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Ultrafast Lattice Dynamics in Metal Thin Films and Nano-Particles

This thesis presents the new development of the 3rd generation femtosecond diffractometer (FED) in Professor Jim Cao's group and its application to study ultrafast structural dynamics of solid state materials. The 3rd generation FED prevails its former type and other similar FED instruments by a DC electron gun that can generate much higher energy electron pulses, and a more efficient imaging system. This combination together with miscellaneous improvements significantly boosts the signal-to-noise ratio and thus enables us to study more complex solid state materials. Two main thrusts are discussed in details in this thesis. The first one is the dynamics of coherent phonon generation by ultrafast heating in gold thin film and nano-particles, which emphasizes the electronic thermal stress. The other one is the ultrafast dynamics in Nickel, which shows that the mutual interactions among lattice, spin and electron sub-systems can significantly alter the ultrafast lattice dynamics. In these studies, we exploit the advantage of FED instrument as an ideal tool that can directly and simultaneously monitor the coherent and random motion of lattice. / A Dissertation Submitted to the Department of Physics in Partial FulīŦLlment of the
Requirements for the Degree of Ph.D.. / Fall Semester, 2010. / September 23, 2010. / Ultrafast, Lattice dynamics, UED, Time-resoved / Includes bibliographical references. / Jim Cao, Professor Directing Dissertation; Wei Yang, University Representative; Nicholas Bonesteel, Committee Member; Mark Riley, Committee Member; Peng Xiong, Committee Member.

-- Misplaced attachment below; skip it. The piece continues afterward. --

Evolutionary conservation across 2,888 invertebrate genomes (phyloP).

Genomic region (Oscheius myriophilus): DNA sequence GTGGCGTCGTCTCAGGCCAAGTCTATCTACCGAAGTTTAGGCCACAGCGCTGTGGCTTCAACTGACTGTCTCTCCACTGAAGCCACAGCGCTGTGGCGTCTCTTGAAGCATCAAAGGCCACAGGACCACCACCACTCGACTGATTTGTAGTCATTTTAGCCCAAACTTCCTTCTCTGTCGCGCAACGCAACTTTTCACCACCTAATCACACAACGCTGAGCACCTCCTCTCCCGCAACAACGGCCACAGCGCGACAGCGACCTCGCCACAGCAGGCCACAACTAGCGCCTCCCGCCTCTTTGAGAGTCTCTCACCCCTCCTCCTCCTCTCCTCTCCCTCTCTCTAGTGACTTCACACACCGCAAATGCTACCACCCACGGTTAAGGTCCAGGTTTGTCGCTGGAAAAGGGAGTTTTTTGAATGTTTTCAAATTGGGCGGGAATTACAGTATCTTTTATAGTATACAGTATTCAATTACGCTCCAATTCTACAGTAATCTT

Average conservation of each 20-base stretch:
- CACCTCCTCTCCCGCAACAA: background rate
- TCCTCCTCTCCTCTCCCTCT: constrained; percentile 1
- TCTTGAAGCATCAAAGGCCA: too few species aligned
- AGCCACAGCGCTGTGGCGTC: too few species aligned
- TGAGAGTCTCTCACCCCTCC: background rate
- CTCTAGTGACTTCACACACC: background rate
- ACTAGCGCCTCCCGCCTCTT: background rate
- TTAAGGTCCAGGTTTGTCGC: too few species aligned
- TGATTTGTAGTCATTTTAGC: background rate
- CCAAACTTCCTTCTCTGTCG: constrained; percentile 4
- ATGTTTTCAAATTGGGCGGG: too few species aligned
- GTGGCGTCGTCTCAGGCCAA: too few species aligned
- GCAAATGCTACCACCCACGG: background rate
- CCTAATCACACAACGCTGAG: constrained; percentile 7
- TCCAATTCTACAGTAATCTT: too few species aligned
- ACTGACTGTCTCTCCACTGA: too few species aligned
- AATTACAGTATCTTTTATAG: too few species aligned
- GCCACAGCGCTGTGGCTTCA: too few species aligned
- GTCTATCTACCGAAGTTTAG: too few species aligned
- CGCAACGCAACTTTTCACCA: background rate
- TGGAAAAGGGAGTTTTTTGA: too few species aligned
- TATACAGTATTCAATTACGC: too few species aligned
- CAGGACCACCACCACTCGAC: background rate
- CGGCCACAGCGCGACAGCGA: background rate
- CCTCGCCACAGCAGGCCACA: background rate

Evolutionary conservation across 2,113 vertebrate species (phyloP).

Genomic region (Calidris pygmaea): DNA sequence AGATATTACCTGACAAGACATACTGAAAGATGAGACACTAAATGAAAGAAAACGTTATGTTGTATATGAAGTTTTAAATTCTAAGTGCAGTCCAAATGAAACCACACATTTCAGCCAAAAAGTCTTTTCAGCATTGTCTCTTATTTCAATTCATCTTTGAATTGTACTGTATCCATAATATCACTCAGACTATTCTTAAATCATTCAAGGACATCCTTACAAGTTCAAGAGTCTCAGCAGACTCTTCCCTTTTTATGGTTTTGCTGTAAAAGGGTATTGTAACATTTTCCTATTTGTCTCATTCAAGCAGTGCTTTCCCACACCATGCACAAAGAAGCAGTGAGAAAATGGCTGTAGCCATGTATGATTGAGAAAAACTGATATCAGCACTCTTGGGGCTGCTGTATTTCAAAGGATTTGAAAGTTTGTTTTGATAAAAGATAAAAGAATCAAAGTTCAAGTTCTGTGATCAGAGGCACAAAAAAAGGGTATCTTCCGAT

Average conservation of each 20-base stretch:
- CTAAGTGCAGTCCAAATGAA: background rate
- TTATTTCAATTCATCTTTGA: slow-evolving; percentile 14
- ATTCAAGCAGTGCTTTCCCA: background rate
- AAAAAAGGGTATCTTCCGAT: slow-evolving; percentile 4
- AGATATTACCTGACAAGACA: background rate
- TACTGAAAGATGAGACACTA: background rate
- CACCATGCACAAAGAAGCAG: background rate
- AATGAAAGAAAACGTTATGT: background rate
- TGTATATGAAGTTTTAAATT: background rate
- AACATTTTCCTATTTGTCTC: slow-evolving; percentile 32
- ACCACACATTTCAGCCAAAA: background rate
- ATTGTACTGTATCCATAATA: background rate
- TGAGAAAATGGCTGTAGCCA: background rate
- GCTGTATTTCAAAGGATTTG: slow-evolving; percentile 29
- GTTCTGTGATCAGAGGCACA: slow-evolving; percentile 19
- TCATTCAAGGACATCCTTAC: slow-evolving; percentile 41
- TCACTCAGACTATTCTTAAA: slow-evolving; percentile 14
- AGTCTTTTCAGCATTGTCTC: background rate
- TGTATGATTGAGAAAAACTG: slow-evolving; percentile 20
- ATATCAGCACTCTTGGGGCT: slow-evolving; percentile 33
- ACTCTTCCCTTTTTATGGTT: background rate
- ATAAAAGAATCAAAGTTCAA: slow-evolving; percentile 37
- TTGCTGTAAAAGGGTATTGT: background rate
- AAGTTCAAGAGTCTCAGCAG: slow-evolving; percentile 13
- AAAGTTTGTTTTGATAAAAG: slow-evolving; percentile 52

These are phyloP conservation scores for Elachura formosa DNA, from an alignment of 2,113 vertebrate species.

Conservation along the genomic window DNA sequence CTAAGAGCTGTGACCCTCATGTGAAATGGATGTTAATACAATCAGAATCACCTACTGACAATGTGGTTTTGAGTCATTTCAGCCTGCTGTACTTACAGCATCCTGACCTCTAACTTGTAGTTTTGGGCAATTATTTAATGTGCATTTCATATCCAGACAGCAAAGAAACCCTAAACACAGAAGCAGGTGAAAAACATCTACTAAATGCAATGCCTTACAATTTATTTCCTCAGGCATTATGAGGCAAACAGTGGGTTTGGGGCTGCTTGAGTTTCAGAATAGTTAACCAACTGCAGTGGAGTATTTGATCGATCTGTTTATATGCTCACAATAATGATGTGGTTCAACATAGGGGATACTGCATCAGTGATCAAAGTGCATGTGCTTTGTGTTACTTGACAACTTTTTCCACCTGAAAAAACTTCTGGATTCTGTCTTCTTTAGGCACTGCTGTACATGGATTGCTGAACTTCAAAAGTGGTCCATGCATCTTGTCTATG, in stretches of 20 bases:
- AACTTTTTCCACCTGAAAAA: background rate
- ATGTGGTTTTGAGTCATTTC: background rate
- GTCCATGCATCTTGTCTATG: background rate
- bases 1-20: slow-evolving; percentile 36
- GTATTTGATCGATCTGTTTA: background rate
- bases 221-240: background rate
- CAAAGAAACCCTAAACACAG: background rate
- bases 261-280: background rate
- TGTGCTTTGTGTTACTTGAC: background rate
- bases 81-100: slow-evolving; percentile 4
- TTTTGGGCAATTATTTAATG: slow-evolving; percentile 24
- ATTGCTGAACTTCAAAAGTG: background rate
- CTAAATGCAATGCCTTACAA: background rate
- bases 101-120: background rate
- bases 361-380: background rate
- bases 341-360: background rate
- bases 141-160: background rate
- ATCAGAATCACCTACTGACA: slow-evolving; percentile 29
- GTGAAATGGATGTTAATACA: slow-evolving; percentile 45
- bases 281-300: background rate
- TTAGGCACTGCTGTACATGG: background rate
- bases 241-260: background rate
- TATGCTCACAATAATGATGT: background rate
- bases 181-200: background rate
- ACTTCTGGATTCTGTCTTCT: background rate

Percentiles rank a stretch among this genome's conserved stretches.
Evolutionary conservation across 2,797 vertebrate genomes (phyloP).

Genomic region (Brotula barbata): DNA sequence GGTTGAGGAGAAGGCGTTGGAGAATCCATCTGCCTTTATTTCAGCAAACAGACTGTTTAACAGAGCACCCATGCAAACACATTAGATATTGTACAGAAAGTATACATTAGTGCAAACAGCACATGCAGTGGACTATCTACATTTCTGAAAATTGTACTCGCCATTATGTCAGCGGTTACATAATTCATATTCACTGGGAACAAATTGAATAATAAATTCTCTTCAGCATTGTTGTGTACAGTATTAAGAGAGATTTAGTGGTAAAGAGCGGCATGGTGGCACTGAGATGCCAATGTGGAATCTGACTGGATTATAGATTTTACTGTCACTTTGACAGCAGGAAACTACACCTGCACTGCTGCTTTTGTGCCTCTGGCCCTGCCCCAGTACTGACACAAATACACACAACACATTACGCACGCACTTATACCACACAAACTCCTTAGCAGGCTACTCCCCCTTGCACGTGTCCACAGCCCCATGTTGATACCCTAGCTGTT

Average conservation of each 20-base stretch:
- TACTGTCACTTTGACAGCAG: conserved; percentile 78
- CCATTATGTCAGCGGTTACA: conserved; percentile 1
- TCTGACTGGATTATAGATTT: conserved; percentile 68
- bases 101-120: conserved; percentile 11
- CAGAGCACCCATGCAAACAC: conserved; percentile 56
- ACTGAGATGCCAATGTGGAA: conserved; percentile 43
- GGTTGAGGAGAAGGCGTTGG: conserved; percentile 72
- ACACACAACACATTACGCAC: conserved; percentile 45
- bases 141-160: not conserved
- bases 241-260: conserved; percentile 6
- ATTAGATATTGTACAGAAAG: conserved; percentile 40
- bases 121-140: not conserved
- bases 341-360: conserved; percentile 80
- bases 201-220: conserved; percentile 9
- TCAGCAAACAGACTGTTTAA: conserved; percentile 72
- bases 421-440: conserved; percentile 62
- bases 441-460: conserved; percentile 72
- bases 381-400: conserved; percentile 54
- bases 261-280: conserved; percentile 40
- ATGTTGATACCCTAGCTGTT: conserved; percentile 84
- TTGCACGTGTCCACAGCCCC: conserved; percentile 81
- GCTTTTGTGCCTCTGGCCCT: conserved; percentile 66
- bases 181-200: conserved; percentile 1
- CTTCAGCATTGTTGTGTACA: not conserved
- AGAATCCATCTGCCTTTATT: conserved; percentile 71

Identiferoai:union.ndltd.org:fsu.edu/oai:fsu.digital.flvc.org:fsu_175799
ContributorsWang, Xuan (authoraut), Cao, Jim (professor directing dissertation), Yang, Wei (university representative), Bonesteel, Nicholas (committee member), Riley, Mark (committee member), Xiong, Peng (committee member), Department of Physics (degree granting department), Florida State University (degree granting institution)
PublisherFlorida State University, Florida State University
Source SetsFlorida State University
LanguageEnglish, English
Detected LanguageEnglish
TypeText, text
Format1 online resource, computer, application/pdf
RightsThis Item is protected by copyright and/or related rights. You are free to use this Item in any way that is permitted by the copyright and related rights legislation that applies to your use. For other uses you need to obtain permission from the rights-holder(s). The copyright in theses and dissertations completed at Florida State University is held by the students who author them.

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